Forgive a moment of exultation. That’s the moment when the first hardcover copy of your book arrives, and you know it is real. And it has a beautiful handwritten note from a great editor.
The editor for “Reign of Error: The Hoax of the Privatization Movement and the Danger to America’s Public Schools” was Victoria Wilson. She is probably, no, certainly, the best editor in American publishing today. She has been an editor at Knopf for more than 40 years. She bought the book for Knopf, and she oversaw every detail of its production, including the typeface and the jacket design. She is a product of public education, and she immediately understood the importance of the subject.
I am more than thrilled that Knopf is publishing the book. It published the books of my mentor Lawrence A. Cremin, the great historian of American education, as well as the classic works of Richard Hofstadter. Knopf also published my 2003 book, “The Language Police.”
The cover is a vivid orange. As I put it on my bookshelf, where my books are arranged in chronological order, I noticed something amusing. My very first book, “The Great School Wars: New York City, 1805-1973,” used orange on the jacket also, but not as a background color. Beginning and end.
What I try to do in this book is to set the record straight about the condition of American education. i have chapters and graphs presenting the evidence about test scores, high school graduation rates, college graduation rates, and international test scores, as well as chapters on the nature of the privatization movement, the rhetoric it uses, and its goals. I go beyond the delineation of the false narrative of decline to offer a full palate of research-based, evidence-based proposals to improve schools and the conditions in which children grow up. School and society are intertwined. I do not claim, as some critics allege, that poverty is the sole cause of poor test scores. I believe we must improve schools and do lots more to improve the lives of children and families. If we ignore poverty, all our school reform efforts will fail.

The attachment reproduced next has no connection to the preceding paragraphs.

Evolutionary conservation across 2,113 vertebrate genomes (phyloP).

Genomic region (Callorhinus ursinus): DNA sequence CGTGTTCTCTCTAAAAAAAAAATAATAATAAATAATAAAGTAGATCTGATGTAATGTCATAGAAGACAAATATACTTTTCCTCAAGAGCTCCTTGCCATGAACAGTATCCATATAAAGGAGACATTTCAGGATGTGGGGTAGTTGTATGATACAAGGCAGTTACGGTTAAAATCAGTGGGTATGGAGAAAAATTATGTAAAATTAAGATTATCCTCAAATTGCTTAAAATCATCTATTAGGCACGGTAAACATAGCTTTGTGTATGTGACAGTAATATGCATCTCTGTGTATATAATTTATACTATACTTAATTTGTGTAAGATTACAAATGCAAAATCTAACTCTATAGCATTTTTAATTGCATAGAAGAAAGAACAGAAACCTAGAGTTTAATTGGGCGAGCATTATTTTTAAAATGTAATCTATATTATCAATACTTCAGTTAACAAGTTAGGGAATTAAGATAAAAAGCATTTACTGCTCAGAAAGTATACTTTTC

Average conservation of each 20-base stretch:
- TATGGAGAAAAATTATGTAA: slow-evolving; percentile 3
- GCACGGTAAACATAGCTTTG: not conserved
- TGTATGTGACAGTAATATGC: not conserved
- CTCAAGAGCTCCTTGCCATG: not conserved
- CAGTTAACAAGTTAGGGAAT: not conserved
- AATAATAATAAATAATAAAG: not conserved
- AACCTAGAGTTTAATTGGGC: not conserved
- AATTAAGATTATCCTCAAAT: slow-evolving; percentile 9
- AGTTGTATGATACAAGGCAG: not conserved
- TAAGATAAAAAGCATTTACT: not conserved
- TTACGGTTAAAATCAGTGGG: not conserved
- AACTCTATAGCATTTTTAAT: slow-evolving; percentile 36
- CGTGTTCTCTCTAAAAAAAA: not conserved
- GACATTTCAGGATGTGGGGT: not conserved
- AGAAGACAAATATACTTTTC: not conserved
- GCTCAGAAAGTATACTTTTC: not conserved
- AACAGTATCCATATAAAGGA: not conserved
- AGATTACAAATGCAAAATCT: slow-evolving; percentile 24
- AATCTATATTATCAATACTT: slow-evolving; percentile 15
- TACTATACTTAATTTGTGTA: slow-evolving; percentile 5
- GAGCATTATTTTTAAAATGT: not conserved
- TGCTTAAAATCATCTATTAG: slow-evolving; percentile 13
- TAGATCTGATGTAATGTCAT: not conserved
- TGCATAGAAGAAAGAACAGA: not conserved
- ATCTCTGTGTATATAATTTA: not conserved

If I am an optimist, it is because I believe in the promise of America. I believe that Ponzi schemes and scare tactics ultimately fail. Bad ideas fail and fail, and at some point their failure becomes too obvious to ignore. I trust in the common sense of the American people. They will not knowingly abandon their public schools to the whims and follies of the market. The market goes up, the market goes down. The market has winners and losers. The principle of American education is equality of educational opportunity, not a market that practices risk management and sheds the losers from its portfolio.
It is my goal to provide people with the knowledge they need to support the children, the families, and the schools of their community.